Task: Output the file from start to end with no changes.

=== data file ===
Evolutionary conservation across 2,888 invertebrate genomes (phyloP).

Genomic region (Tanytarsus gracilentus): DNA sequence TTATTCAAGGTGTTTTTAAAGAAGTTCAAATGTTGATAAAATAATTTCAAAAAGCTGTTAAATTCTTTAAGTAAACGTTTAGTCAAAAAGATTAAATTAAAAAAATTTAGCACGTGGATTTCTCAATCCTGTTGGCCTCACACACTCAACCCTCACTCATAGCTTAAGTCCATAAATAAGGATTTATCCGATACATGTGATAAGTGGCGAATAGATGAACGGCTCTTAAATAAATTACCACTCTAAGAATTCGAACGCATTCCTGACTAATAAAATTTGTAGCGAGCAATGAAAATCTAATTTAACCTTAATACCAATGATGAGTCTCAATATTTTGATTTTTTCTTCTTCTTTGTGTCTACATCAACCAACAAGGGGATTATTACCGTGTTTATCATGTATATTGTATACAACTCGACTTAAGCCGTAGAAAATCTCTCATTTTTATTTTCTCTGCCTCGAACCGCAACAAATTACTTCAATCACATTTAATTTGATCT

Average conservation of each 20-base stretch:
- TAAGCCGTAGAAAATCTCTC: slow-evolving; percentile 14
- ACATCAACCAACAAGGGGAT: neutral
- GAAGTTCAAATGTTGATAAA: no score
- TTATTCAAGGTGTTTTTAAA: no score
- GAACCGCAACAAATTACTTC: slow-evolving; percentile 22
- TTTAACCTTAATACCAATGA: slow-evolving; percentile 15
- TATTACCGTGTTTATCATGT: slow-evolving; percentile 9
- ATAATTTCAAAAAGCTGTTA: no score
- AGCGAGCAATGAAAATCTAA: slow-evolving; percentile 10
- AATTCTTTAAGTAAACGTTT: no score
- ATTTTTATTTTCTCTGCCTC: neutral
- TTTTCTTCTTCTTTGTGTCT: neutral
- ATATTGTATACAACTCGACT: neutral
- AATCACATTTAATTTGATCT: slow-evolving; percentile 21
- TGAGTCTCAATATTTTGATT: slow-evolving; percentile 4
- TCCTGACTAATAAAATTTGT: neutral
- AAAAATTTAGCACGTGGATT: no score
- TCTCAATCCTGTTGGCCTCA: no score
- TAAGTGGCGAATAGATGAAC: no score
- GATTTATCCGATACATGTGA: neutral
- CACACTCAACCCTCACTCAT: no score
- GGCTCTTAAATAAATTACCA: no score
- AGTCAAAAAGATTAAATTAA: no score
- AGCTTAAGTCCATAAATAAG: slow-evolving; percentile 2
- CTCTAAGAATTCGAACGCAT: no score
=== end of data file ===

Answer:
Evolutionary conservation across 2,888 invertebrate genomes (phyloP).

Genomic region (Tanytarsus gracilentus): DNA sequence TTATTCAAGGTGTTTTTAAAGAAGTTCAAATGTTGATAAAATAATTTCAAAAAGCTGTTAAATTCTTTAAGTAAACGTTTAGTCAAAAAGATTAAATTAAAAAAATTTAGCACGTGGATTTCTCAATCCTGTTGGCCTCACACACTCAACCCTCACTCATAGCTTAAGTCCATAAATAAGGATTTATCCGATACATGTGATAAGTGGCGAATAGATGAACGGCTCTTAAATAAATTACCACTCTAAGAATTCGAACGCATTCCTGACTAATAAAATTTGTAGCGAGCAATGAAAATCTAATTTAACCTTAATACCAATGATGAGTCTCAATATTTTGATTTTTTCTTCTTCTTTGTGTCTACATCAACCAACAAGGGGATTATTACCGTGTTTATCATGTATATTGTATACAACTCGACTTAAGCCGTAGAAAATCTCTCATTTTTATTTTCTCTGCCTCGAACCGCAACAAATTACTTCAATCACATTTAATTTGATCT

Average conservation of each 20-base stretch:
- TAAGCCGTAGAAAATCTCTC: slow-evolving; percentile 14
- ACATCAACCAACAAGGGGAT: neutral
- GAAGTTCAAATGTTGATAAA: no score
- TTATTCAAGGTGTTTTTAAA: no score
- GAACCGCAACAAATTACTTC: slow-evolving; percentile 22
- TTTAACCTTAATACCAATGA: slow-evolving; percentile 15
- TATTACCGTGTTTATCATGT: slow-evolving; percentile 9
- ATAATTTCAAAAAGCTGTTA: no score
- AGCGAGCAATGAAAATCTAA: slow-evolving; percentile 10
- AATTCTTTAAGTAAACGTTT: no score
- ATTTTTATTTTCTCTGCCTC: neutral
- TTTTCTTCTTCTTTGTGTCT: neutral
- ATATTGTATACAACTCGACT: neutral
- AATCACATTTAATTTGATCT: slow-evolving; percentile 21
- TGAGTCTCAATATTTTGATT: slow-evolving; percentile 4
- TCCTGACTAATAAAATTTGT: neutral
- AAAAATTTAGCACGTGGATT: no score
- TCTCAATCCTGTTGGCCTCA: no score
- TAAGTGGCGAATAGATGAAC: no score
- GATTTATCCGATACATGTGA: neutral
- CACACTCAACCCTCACTCAT: no score
- GGCTCTTAAATAAATTACCA: no score
- AGTCAAAAAGATTAAATTAA: no score
- AGCTTAAGTCCATAAATAAG: slow-evolving; percentile 2
- CTCTAAGAATTCGAACGCAT: no score